RB: We’ll always be playing with time. Heck, issue 5 – 10 act as an origin story of the world — how the world began — which is, of course, before the Alchemists sent Sym back in time to prevent the world from becoming cracked and ruined. But as far as Sym’s time-travels go? She’s done for a while after issue 4. After issue 4, the narrative approach will change drastically. We’ll no longer be following three perspectives — the dragon, the Alchemists, and Sym — rather, we’ll be focusing on singular voices.
JB: The first arc, the jumping around in time and the following multiple stories was necessary to build the world the longer tale will be told in. Now that the ground is laid we can start focusing on individuals in future issues.
What are your feelings on Sym?
KF: She’s a brutal and a bad ass — don’t know what more I need to say.
JB: Pity. She’s a living/thinking tool that was immediately thrown into danger.
Are you a gamer? There’s a heavy metal, dark fantasy vibe to the comic that feels like it’s speaking that language.
RB: Funny you ask. I reference video games in my scripts, in my interview answers, but I haven’t played one in over a year. You see, my PS3 died on me while — and this might be the saddest thing you read all day — I was on the last level of the Last of Us. I’ve been too lazy to fix it, and too frugal get a PS4. But I enjoy the hell out of video games — my absolute favorite is Fumito Ueda’s Shadow of the Colossus. As a matter of fact, issue 7 is a homage to that particular masterpiece, wherein we see some of our characters take down Dark Engine’s very own type of colossus, the Gigahul.
KF: I used to play video games a ton growing up. In college, I used to be the activities director for my gaming club. I don’t have much free time aside from working on comics, reading comics and going to comic book conventions. Ha. Comics have taken over.
JB: I read a lot of Heavy Metal magazine growing up, but as far as gaming I have no time for it. Strangely I can watch friends play and enjoy the story-lines if I’m around, but if people start talking games my eyes glaze over and odds are I’m breaking down comics and storytelling in my head.
Do you listen to music while you work?
RB: I’m listening to music now — just wrapped Vampire Weekend’s “Ya Hey”, and I’ll probably follow it up with either a Chvches track or Big Pink track. But there are times where I prefer complete silence, where I only want to hear the tapping of the keyboard.
KF: Music this past week I’ve been listening to: Gerard Way – Hesitant Alien, Anberlin – Lowborn, bunch of stuff by Jesus and Mary Chain, Bayside, Sue Denim, and The Verve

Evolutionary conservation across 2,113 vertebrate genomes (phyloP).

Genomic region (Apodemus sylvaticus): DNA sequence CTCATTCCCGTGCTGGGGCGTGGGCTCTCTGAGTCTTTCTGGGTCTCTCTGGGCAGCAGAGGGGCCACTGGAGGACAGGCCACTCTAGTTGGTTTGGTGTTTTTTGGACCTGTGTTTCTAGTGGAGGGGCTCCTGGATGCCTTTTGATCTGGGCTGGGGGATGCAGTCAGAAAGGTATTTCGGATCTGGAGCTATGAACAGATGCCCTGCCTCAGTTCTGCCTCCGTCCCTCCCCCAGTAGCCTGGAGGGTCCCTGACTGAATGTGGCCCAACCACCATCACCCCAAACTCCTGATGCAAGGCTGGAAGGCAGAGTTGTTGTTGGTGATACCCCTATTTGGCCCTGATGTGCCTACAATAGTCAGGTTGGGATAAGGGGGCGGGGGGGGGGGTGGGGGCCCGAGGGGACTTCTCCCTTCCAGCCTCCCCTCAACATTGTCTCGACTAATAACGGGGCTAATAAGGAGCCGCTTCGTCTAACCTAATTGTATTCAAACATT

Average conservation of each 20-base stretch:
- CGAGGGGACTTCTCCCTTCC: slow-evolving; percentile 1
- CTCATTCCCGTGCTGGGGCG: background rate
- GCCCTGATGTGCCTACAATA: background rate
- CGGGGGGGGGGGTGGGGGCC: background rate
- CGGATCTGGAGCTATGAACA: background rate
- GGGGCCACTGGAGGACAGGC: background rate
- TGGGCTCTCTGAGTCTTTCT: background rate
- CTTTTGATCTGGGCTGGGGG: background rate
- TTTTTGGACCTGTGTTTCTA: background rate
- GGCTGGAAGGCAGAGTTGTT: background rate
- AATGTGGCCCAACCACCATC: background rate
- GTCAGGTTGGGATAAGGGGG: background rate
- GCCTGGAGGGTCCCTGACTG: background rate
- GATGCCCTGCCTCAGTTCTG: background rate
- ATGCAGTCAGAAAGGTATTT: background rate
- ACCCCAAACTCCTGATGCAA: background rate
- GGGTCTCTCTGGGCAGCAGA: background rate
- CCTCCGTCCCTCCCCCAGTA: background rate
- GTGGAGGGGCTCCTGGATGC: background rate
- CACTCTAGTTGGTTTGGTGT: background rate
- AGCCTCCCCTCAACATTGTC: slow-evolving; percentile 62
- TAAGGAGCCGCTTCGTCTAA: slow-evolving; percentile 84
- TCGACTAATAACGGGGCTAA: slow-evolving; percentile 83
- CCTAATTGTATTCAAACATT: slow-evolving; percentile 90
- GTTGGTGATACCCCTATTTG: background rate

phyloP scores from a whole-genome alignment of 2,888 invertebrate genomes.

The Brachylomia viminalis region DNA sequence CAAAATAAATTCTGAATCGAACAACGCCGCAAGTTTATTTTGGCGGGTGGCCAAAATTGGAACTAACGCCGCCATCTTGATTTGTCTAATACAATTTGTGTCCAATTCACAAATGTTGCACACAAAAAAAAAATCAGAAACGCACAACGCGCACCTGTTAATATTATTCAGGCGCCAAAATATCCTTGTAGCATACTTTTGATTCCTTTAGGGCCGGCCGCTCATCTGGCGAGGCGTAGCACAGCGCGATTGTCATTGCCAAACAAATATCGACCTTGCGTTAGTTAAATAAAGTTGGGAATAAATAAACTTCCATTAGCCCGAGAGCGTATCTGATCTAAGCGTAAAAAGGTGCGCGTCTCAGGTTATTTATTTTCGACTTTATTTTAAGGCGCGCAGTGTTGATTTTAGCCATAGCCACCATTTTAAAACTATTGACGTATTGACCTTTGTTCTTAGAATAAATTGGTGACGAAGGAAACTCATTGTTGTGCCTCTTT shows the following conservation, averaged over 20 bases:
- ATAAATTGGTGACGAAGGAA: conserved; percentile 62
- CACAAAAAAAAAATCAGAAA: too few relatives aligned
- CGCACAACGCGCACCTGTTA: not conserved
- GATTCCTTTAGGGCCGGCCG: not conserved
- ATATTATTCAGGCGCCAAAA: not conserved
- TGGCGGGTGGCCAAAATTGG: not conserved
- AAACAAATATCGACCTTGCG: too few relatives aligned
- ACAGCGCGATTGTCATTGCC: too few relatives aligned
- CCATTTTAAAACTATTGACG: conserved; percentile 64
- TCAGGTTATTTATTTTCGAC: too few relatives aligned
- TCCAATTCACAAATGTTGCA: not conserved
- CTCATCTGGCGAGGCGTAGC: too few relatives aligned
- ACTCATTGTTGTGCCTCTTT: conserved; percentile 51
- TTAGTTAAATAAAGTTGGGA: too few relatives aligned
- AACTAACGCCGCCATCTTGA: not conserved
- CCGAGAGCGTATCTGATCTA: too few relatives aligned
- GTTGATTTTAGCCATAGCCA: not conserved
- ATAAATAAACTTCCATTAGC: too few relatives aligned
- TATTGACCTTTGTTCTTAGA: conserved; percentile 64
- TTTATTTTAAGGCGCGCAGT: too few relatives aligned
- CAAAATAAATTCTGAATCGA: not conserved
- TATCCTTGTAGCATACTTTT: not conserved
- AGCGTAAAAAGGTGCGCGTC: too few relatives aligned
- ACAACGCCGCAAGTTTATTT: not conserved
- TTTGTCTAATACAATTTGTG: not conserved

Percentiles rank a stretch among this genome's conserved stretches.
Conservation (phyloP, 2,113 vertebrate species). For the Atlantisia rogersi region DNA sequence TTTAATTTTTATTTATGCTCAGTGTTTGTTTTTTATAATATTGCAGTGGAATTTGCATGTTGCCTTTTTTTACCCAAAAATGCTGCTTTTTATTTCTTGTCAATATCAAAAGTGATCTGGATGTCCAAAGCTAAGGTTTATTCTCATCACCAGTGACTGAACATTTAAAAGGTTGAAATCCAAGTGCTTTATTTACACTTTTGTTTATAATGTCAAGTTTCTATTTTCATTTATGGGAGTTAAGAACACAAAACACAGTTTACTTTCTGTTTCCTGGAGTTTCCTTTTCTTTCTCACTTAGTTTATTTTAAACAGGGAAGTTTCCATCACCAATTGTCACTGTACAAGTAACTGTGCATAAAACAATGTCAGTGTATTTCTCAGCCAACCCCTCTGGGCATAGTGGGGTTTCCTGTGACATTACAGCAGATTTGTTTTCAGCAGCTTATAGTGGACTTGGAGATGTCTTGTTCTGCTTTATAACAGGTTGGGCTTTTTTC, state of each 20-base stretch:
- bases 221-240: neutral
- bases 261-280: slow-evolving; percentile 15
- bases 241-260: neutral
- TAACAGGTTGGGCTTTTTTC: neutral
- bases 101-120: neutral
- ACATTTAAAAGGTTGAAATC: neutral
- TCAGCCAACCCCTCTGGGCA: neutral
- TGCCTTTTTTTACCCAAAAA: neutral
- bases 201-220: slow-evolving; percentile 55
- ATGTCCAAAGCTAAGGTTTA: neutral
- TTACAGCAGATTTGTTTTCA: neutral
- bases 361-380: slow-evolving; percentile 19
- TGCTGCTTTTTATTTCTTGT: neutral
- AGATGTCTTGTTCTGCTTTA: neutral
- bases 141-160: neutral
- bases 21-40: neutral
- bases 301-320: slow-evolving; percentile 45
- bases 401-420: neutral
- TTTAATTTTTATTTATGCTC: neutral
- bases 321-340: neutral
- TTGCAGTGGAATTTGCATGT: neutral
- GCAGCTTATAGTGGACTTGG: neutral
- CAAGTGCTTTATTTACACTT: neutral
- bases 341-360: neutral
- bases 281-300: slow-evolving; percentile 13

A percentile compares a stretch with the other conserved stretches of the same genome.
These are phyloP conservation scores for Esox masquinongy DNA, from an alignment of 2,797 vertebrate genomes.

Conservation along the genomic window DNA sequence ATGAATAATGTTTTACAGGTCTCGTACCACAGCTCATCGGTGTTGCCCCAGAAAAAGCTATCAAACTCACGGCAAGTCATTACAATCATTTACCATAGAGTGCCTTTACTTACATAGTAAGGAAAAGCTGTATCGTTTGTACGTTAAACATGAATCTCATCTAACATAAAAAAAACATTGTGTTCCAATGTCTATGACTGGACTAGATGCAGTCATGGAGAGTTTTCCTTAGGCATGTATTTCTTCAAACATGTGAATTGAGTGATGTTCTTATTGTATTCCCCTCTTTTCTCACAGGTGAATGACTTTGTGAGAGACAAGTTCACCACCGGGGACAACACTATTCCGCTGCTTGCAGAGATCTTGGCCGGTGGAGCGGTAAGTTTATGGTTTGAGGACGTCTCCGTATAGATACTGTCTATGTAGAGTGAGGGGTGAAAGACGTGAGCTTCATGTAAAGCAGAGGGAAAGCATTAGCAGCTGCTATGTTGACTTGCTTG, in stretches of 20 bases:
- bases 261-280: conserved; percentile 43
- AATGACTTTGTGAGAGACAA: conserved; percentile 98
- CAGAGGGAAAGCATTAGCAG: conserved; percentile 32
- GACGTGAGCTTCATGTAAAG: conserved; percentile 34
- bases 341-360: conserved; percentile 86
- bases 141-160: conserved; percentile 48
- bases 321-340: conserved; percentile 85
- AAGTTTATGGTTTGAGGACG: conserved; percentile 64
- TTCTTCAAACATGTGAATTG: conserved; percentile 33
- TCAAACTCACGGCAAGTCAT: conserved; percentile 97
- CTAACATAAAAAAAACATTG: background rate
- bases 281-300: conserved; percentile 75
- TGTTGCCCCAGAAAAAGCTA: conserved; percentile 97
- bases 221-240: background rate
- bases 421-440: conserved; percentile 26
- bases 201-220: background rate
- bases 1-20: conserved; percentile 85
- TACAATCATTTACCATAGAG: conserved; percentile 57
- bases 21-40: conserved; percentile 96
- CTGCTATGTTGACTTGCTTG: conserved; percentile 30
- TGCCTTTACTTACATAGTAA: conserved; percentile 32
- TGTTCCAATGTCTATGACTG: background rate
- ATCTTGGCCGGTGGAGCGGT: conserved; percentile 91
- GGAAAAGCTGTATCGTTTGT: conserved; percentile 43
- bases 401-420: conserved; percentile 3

Podcasts this past week: Less than Live/Kate or Die, Pop Culture Hound, Life Leave Me Alone, The X-Files Files, The Nerdist.
I broke it down into what I’ve been listening to this past week because I listen to A LOT of stuff.
JB: Yes…many different genres. Also podcasts, audiobooks, and if it was a series I’ve seen before I might turn on some episodes of something on hulu/netflix/amazon I can listen to and not have to watch.
What are you reading right now?
RB: Right now I’m reading Twian’s Adventures of Tom Sawyer. I just wrapped Aaron and Latour’s Southern Bastards. I go to my comic book shop on the days Prophet, Sandman:Overture, and East of West are released. Soon, I’ll be picking up Salman Rushdie’s Satanic Verses, Otomo’s Domu. I try to read a bit of everything.
KF: Prose: I’m finishing up reading Memnoch the Devil by Anne Rice. I started reading the vampire chronicles when I first started high school and never finished them. There is a new Lestat book coming out—so I want to catch up!
Comics: Batgirl, Sex Criminals, Wytches, Gotham Academy, Ms. Marvel, Elektra and I have a huge stack of trades I need to read through plus a ton of other books that I can’t think of. I read as much as I can.
JB: For comics I’ve been reading Spread, Table Titans, and Hark a Vagrant. As far as book reading (or listening as audio books are my main book source when not on vacation) I am now listening to The Future of the Mind by Michio Kaku.
Do you have anything in the works besides Dark Engine? Do you plan to do more together?
RB: Nothing solid at the moment. There’s some backroom chatter here and there, but nothing worth mentioning. As far as working with John—the dude is a monster; I’m lucky to be working with him, Kelly, and Chris. I don’t know what the future holds for us, so I’m making the most of what we’ve got now.
KF: Aside from Dark Engine, I’m currently working on Peter Panzerfaust (Image); Veda, Neverboy (Dark Horse); Ash Gets Hitched, Terminal Hero (Dynamite). I have some work coming out in Dark Horse Presents, an issue of Batman 66 and I’m working on some of the Dark Circle Comics for Archie coming out next year, which I’m very excited about! 😀
JB: Many things, but I always feel that if I talk about stuff before it is concrete the work will be cursed and never happen.